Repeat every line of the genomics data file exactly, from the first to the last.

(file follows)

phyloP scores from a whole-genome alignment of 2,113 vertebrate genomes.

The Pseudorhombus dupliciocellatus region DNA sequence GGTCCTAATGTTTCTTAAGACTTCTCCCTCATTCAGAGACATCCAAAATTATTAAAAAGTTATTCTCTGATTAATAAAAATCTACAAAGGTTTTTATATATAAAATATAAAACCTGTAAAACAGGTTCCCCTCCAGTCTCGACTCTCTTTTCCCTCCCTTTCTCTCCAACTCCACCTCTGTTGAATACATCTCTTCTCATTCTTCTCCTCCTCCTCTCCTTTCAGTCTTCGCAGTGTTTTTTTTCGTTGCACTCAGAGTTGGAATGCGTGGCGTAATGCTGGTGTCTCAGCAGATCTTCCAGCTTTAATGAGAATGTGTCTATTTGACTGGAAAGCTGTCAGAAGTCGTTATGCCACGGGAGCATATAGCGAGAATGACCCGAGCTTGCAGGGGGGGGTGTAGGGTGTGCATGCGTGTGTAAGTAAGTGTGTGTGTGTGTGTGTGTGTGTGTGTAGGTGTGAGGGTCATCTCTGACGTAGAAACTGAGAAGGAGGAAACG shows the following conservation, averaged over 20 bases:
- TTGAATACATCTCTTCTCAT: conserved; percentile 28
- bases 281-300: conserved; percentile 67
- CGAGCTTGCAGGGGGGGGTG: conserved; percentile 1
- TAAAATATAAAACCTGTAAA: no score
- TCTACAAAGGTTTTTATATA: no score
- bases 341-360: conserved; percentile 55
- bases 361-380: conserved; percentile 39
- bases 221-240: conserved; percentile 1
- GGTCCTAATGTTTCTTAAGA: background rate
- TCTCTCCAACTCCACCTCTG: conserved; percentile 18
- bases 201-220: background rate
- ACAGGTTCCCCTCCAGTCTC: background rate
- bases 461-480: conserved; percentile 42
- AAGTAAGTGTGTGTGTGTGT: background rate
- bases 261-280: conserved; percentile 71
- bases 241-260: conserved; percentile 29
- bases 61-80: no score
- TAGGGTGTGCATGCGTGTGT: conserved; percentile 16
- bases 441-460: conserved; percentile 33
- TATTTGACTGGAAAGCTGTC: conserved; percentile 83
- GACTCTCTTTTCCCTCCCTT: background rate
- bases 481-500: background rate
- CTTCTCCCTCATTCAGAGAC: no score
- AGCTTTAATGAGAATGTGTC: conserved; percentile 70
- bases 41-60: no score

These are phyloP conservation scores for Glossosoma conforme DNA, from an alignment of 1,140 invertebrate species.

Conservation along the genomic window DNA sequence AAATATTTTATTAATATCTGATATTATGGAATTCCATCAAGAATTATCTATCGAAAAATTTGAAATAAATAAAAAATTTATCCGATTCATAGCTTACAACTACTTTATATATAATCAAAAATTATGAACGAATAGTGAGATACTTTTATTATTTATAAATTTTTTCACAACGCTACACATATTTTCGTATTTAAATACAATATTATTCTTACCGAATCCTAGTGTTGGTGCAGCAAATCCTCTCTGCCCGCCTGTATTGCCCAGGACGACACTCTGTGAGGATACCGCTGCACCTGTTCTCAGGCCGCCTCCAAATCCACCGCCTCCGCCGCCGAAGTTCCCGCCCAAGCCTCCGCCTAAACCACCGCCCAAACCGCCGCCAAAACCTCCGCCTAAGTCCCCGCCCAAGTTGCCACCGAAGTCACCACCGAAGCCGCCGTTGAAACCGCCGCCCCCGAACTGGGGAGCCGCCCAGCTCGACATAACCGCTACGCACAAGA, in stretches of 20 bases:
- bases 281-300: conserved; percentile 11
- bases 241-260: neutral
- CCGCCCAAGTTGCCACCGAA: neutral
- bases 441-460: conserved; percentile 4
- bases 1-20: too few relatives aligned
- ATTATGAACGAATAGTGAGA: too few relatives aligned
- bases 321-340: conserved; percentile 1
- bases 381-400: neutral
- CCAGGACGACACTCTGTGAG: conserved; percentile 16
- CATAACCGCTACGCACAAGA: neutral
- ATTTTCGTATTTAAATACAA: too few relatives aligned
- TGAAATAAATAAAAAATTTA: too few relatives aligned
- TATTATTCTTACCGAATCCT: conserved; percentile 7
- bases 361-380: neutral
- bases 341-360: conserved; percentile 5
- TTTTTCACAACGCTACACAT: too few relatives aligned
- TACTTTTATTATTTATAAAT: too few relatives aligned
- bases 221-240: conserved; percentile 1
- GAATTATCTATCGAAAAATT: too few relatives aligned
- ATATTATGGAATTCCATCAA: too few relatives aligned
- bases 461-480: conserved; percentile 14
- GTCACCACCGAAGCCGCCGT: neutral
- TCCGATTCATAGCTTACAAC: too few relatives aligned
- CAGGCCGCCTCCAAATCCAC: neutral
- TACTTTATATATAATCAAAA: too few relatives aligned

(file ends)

phyloP scores from a whole-genome alignment of 2,113 vertebrate genomes.

The Pseudorhombus dupliciocellatus region DNA sequence GGTCCTAATGTTTCTTAAGACTTCTCCCTCATTCAGAGACATCCAAAATTATTAAAAAGTTATTCTCTGATTAATAAAAATCTACAAAGGTTTTTATATATAAAATATAAAACCTGTAAAACAGGTTCCCCTCCAGTCTCGACTCTCTTTTCCCTCCCTTTCTCTCCAACTCCACCTCTGTTGAATACATCTCTTCTCATTCTTCTCCTCCTCCTCTCCTTTCAGTCTTCGCAGTGTTTTTTTTCGTTGCACTCAGAGTTGGAATGCGTGGCGTAATGCTGGTGTCTCAGCAGATCTTCCAGCTTTAATGAGAATGTGTCTATTTGACTGGAAAGCTGTCAGAAGTCGTTATGCCACGGGAGCATATAGCGAGAATGACCCGAGCTTGCAGGGGGGGGTGTAGGGTGTGCATGCGTGTGTAAGTAAGTGTGTGTGTGTGTGTGTGTGTGTGTGTAGGTGTGAGGGTCATCTCTGACGTAGAAACTGAGAAGGAGGAAACG shows the following conservation, averaged over 20 bases:
- TTGAATACATCTCTTCTCAT: conserved; percentile 28
- bases 281-300: conserved; percentile 67
- CGAGCTTGCAGGGGGGGGTG: conserved; percentile 1
- TAAAATATAAAACCTGTAAA: no score
- TCTACAAAGGTTTTTATATA: no score
- bases 341-360: conserved; percentile 55
- bases 361-380: conserved; percentile 39
- bases 221-240: conserved; percentile 1
- GGTCCTAATGTTTCTTAAGA: background rate
- TCTCTCCAACTCCACCTCTG: conserved; percentile 18
- bases 201-220: background rate
- ACAGGTTCCCCTCCAGTCTC: background rate
- bases 461-480: conserved; percentile 42
- AAGTAAGTGTGTGTGTGTGT: background rate
- bases 261-280: conserved; percentile 71
- bases 241-260: conserved; percentile 29
- bases 61-80: no score
- TAGGGTGTGCATGCGTGTGT: conserved; percentile 16
- bases 441-460: conserved; percentile 33
- TATTTGACTGGAAAGCTGTC: conserved; percentile 83
- GACTCTCTTTTCCCTCCCTT: background rate
- bases 481-500: background rate
- CTTCTCCCTCATTCAGAGAC: no score
- AGCTTTAATGAGAATGTGTC: conserved; percentile 70
- bases 41-60: no score

These are phyloP conservation scores for Glossosoma conforme DNA, from an alignment of 1,140 invertebrate species.

Conservation along the genomic window DNA sequence AAATATTTTATTAATATCTGATATTATGGAATTCCATCAAGAATTATCTATCGAAAAATTTGAAATAAATAAAAAATTTATCCGATTCATAGCTTACAACTACTTTATATATAATCAAAAATTATGAACGAATAGTGAGATACTTTTATTATTTATAAATTTTTTCACAACGCTACACATATTTTCGTATTTAAATACAATATTATTCTTACCGAATCCTAGTGTTGGTGCAGCAAATCCTCTCTGCCCGCCTGTATTGCCCAGGACGACACTCTGTGAGGATACCGCTGCACCTGTTCTCAGGCCGCCTCCAAATCCACCGCCTCCGCCGCCGAAGTTCCCGCCCAAGCCTCCGCCTAAACCACCGCCCAAACCGCCGCCAAAACCTCCGCCTAAGTCCCCGCCCAAGTTGCCACCGAAGTCACCACCGAAGCCGCCGTTGAAACCGCCGCCCCCGAACTGGGGAGCCGCCCAGCTCGACATAACCGCTACGCACAAGA, in stretches of 20 bases:
- bases 281-300: conserved; percentile 11
- bases 241-260: neutral
- CCGCCCAAGTTGCCACCGAA: neutral
- bases 441-460: conserved; percentile 4
- bases 1-20: too few relatives aligned
- ATTATGAACGAATAGTGAGA: too few relatives aligned
- bases 321-340: conserved; percentile 1
- bases 381-400: neutral
- CCAGGACGACACTCTGTGAG: conserved; percentile 16
- CATAACCGCTACGCACAAGA: neutral
- ATTTTCGTATTTAAATACAA: too few relatives aligned
- TGAAATAAATAAAAAATTTA: too few relatives aligned
- TATTATTCTTACCGAATCCT: conserved; percentile 7
- bases 361-380: neutral
- bases 341-360: conserved; percentile 5
- TTTTTCACAACGCTACACAT: too few relatives aligned
- TACTTTTATTATTTATAAAT: too few relatives aligned
- bases 221-240: conserved; percentile 1
- GAATTATCTATCGAAAAATT: too few relatives aligned
- ATATTATGGAATTCCATCAA: too few relatives aligned
- bases 461-480: conserved; percentile 14
- GTCACCACCGAAGCCGCCGT: neutral
- TCCGATTCATAGCTTACAAC: too few relatives aligned
- CAGGCCGCCTCCAAATCCAC: neutral
- TACTTTATATATAATCAAAA: too few relatives aligned